This is an open letter to a woman I have only seen (at a poetry reading) but not met; Facebooked (but not met). She sent me an e-mail lovely and self-revelatory and all I could think of was how different we were. I struggled with the differences and responded with some quick tart comments.
And that was that.
That was in late November. I'm not going to explore why it took so long to get my thoughts together. I suppose I should celebrate the fact that I'm not spending another ten years in shame and hostility as I consider a fate (uh, romanticized word) different from mine, (fate: as if I were a Greek maiden who risked Hera's rancor by sleeping with Zeus, or daughter of a tragic hero destined for an eye-catching end). I'm neither; I'm an American woman, for good and bad and bad and good.
My friend wrote--I can't find the e-mails--she was a bit of a loner and suspected I was the same.
And I was off and running on the endless track in my wee brain.
First off, friend, I wanted to say, I am not a loner, I'm a joiner. My ten years in Seattle were joining upon joining. My joining in New York was hampered, true. I attended the world's most unfriendly grad. school which set a pace. For years, New York City was me bouncing against brick walls and I tried to be part of various literary communities. The closest I came was to have my photo in a PEN newsletter with the wrong name identifying me. Last year I volunteered to be part of a jury for a PEN prison writing competition and was told they "were going in a different direction (with PEN members)" which was a lie. PEN members weren't chosen as jurors, something I have strong experience with (jurying), blah blah. More of the same.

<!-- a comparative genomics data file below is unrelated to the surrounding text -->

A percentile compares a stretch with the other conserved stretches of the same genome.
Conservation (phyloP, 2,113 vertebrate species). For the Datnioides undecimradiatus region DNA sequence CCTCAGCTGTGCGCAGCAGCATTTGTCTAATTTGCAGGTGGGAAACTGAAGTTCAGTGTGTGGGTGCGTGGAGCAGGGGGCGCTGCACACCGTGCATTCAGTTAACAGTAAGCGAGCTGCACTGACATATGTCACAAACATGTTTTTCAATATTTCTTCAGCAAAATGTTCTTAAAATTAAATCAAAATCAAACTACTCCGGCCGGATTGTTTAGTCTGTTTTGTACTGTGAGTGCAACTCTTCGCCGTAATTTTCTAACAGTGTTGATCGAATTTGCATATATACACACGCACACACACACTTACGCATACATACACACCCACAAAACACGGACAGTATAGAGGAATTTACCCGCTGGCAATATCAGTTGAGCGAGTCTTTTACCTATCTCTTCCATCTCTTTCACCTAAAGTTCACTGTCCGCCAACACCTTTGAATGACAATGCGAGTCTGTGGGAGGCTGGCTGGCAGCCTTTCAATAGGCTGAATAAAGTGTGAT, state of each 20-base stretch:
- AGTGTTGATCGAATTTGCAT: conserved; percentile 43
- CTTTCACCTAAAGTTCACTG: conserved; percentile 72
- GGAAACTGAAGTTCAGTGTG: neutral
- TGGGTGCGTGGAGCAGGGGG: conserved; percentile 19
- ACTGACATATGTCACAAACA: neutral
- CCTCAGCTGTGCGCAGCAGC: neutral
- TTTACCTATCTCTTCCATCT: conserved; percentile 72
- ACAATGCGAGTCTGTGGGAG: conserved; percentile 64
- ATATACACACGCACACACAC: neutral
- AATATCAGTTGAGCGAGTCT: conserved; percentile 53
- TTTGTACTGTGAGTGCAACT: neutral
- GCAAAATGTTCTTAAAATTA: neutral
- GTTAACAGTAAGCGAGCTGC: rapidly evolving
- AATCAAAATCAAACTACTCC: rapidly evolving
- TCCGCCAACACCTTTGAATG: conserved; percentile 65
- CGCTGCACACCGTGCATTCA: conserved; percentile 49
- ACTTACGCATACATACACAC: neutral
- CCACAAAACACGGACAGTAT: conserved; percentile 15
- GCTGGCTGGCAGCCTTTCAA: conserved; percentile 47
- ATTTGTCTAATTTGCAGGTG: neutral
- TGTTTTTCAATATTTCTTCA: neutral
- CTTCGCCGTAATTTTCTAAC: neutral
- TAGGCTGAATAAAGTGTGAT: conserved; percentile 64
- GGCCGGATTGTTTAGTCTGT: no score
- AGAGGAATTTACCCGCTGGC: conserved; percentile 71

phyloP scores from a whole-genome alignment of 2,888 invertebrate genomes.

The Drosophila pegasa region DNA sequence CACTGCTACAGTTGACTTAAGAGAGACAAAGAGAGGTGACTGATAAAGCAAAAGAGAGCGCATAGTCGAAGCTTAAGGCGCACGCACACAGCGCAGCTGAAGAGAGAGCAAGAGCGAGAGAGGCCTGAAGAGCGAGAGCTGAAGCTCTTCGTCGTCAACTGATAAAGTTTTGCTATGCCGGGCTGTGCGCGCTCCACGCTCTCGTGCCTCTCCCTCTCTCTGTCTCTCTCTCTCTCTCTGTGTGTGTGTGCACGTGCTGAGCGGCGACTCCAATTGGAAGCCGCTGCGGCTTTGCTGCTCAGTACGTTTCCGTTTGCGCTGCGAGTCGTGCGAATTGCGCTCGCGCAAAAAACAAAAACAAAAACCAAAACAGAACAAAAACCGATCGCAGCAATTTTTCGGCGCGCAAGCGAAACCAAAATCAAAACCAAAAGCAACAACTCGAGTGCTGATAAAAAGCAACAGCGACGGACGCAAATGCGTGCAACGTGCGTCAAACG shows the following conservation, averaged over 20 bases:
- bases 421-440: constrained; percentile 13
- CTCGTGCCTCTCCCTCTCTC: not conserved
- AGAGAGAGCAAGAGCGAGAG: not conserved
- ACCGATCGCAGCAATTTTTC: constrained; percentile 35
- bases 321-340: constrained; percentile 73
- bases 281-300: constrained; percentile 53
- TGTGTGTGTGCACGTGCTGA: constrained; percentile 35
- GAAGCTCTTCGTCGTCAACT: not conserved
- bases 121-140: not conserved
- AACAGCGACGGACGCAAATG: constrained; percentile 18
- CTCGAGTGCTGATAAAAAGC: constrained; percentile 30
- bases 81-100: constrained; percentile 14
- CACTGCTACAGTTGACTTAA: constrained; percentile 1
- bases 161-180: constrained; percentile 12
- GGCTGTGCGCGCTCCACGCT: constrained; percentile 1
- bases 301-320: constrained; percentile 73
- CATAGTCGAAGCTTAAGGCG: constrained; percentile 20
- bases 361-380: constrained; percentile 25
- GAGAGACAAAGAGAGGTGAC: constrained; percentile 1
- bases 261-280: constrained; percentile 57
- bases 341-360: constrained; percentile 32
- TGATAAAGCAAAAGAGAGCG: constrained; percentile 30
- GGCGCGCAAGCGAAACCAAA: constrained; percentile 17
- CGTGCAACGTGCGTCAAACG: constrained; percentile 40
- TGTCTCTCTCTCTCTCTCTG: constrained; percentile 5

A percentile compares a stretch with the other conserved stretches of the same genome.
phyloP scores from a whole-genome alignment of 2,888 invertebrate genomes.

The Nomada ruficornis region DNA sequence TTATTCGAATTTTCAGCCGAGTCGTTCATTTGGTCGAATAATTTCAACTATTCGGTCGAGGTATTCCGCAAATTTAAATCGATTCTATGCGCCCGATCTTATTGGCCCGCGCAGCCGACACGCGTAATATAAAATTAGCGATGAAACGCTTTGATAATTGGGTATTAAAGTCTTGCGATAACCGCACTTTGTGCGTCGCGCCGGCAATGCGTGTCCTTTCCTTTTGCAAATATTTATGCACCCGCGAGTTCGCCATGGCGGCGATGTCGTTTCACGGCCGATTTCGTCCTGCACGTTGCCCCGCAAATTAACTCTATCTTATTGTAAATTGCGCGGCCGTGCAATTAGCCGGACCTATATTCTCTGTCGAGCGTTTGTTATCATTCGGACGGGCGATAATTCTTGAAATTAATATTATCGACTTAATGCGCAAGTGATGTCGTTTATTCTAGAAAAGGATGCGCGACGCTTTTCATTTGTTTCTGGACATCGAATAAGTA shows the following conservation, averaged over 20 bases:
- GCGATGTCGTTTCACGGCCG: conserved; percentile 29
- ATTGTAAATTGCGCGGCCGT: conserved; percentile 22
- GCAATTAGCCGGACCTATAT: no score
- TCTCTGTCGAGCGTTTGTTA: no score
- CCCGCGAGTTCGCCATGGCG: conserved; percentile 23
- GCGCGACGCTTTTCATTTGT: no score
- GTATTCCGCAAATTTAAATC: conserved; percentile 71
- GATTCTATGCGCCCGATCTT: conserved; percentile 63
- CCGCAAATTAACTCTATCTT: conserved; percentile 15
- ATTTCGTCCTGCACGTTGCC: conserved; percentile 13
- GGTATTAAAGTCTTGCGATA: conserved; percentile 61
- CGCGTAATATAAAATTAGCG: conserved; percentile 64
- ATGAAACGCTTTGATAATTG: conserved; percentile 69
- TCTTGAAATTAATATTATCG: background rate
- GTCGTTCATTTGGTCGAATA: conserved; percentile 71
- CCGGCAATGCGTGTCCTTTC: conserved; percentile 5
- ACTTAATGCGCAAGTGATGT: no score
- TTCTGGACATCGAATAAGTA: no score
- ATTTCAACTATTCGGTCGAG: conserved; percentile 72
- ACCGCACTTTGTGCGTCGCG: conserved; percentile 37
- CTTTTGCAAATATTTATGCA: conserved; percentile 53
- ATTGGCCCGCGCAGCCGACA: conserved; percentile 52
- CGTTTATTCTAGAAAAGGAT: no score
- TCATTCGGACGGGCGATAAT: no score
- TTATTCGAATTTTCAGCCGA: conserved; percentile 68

I digress. Friend, you've been married, twice as I understand it, have grown children. I am a spinster. No kids. Health issues affecting every adult decade. Allergy issues that had me identifying with The Sleeping Detective so much I couldn't watch. Economic hardship as a way of life.
But that's it. All the above is a way of life. My tendency to see myself as a victim is a tendency and a poor insight into the fates' weavings. It's true that my combination of extreme wit, verbal skill, brains and imperfect body, plus my age (as in my being old enough to have lived through unrestrained open hatred of smart women) has stood in my way but my greatest obstacle to, uh, happiness, a.k.a. self-acceptance has been me.
We were getting to know each other because we share a subversive perspective. The differences--marriage (to a man or woman, I'm open) are not indictments. It may be we are each of us creatures of light and individuality and my only "problem" has been my struggle with my lights and my extreme (yeah, I can be pretty extreme) Sarah-ness.
Emerson wrote, Each man is a unique. This woman is a uniquer unique.
Friend, because there's no point in my going into enough detail to identify you or further blueprint my schema of correspondences and lights Trojan War-long and then some, I'm holding off on specifics.
But let me say this. I remember when I read Lee Ann Roripaugh's second book, wondering how she had the guts to reveal so much. By the time I met Lee Ann, I'd forgotten (me being me), and assured her I found nothing her mother might object to in her work. A week or so later I remembered being blown away by Roripaugh's openness. Other writers, poets, bloggers lead the way in honesty.
In brief: A good writer should be so simple that (s)he has no faults, only sins. [Yeats' journal]
Perhaps: Sarah Sarai was sent to earth to help Team Poetry save the righteous.